Yoga: Not Just for Girls and Gurus

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Yoga has is a discipline for the elevation of physical, mental and spiritual well-being. Dating back thousands of years, it is one of the most archaic forms of exercise, and today it is utilized as a workout focused on deep, rhythmic breathing and a variety of stretches.

When most people think of yoga they imagine either an extremely elderly Hindu priest in a ridiculous pose chanting an odd chant or a gathering of ladies with their mats and their “Namaste” water bottles.

However, yoga is not exclusive to the female gender or the monk; if done correctly, it can be a strenuous and cleansing exercise that purges the body of all negativity.

The history of yoga predates the foundings of most modern-day religions and is steeped in Indus Valley tradition dating back some 5,000 years. This ancient practice provided physical and mental stimulation, and rested the soul with a combination of physical conditioning and meditation.

Thus, a portion of people think of yoga is a foreign entity, one that has evolved into something benefitting only women; however, this is far from the case.

A good number of athletes engage in the activity as a method to help reduce risk of injury and increase stamina. By participating in the difficult stretching of yoga, athletes of all kinds use their mobilizing muscles and stabilizing muscles to their utmost potentials. This increases flexibility, which adds for more mobility within the body.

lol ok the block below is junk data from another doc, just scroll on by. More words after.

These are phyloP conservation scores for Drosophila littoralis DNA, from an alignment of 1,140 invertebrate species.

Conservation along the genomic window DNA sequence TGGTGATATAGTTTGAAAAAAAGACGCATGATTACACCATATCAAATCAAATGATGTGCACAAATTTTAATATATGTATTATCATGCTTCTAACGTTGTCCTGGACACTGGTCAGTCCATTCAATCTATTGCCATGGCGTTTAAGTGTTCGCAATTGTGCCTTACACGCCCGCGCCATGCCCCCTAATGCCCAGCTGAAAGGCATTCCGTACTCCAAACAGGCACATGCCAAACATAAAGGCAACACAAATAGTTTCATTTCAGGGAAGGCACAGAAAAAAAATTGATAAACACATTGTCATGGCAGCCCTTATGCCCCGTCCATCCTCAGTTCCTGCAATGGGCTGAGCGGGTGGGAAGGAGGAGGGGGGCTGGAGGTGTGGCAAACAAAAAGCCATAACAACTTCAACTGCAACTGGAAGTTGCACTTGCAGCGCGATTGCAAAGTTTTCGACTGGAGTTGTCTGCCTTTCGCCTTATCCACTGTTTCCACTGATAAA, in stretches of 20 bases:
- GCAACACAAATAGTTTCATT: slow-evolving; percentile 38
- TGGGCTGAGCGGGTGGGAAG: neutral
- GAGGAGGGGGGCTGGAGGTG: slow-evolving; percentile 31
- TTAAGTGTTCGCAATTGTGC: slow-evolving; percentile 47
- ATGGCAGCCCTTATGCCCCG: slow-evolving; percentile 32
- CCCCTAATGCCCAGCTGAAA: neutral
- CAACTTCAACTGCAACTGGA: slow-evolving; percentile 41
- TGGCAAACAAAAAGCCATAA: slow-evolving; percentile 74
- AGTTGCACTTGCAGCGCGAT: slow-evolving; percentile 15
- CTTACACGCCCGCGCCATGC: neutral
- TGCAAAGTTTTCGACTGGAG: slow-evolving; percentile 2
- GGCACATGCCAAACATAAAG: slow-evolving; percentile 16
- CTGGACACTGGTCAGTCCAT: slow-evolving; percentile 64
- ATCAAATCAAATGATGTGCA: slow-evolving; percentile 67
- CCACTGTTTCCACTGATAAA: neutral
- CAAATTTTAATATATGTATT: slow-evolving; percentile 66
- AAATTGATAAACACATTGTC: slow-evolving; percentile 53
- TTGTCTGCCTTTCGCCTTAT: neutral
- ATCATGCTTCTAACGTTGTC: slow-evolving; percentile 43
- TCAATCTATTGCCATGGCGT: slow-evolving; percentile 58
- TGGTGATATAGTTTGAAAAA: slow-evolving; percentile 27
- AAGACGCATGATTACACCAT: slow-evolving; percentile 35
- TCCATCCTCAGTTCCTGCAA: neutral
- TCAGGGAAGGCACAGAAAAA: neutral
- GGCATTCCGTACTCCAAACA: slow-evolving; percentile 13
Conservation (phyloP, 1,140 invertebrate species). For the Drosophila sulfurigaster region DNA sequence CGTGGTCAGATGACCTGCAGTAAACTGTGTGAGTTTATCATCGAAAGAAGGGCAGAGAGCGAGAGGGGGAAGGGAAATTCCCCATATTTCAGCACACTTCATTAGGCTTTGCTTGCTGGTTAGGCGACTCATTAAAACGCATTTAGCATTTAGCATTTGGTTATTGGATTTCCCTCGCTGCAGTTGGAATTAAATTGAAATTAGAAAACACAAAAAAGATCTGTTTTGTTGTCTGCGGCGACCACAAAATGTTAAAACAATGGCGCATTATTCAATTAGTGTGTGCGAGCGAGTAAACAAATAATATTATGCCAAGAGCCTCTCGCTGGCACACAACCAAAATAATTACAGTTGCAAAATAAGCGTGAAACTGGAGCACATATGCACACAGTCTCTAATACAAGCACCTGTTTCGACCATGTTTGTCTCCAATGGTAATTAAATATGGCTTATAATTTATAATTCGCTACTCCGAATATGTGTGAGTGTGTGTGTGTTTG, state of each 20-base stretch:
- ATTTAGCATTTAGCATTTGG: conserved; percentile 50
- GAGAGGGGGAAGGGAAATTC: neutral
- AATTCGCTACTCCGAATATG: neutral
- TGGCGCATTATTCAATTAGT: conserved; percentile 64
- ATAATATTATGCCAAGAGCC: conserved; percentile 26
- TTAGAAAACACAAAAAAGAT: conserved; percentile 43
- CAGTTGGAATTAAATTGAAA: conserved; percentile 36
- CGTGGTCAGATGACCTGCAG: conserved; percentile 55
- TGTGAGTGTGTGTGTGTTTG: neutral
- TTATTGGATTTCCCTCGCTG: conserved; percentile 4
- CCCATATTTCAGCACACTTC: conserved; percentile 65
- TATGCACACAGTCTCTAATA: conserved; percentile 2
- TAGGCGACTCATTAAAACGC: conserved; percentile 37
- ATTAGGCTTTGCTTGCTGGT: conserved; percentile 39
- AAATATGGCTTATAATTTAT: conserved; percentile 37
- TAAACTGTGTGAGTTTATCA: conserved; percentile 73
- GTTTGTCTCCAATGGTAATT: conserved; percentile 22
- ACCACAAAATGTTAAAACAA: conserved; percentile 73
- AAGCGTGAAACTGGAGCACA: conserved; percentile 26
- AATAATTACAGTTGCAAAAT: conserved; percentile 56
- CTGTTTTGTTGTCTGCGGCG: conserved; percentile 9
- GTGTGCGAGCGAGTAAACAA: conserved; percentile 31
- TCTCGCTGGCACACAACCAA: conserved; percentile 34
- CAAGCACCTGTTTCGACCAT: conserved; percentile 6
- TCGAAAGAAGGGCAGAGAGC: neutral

During a typical session of yoga, the group participates in a repeating cycle of stretches, all the while maintaining rhythmic, consistent breathing. This spikes an increase in heart-rate, while the respiratory system is confined to the deep rhythmic breathing.

The breathing method is essential to the process. Through this, lung capacity improves, and a steady supply of oxygen is distributed throughout the body, which helps to improve awareness and mental clarity. The senses are escalated to a state of alert, and the body is challenged with a rigorous routine that would test even the most physically conditioned.

Yoga’s health benefits are endless—for those looking for increased vitality and those looking to improve their ailments. Yoga has been shown to decrease respiratory rate, heart rate and blood pressure. Additionally, the meditation entailed by yoga helps to increase brain-wave activity and cognition, as well as eye-hand coordination and balance.

Yoga has been used as a form of physical therapy to patients that struggle with chronic disorders.

With yoga encompassing a broad array of benefits, it should not be subject to the notorious “workout prejudice” that exists in the heart of most patrons of the weights.

Yoga should be a vital weapon in the arsenal of every health-nut.

In terms of age, yoga is a dinosaur in comparison to today’s view of the “traditional exercise”; however, its reputation precedes it. The continuity of its success and its spread to all parts of the world over time has proved the discipline’s success.

So get out there, get your Zen on and take part in the workout of the millennia.

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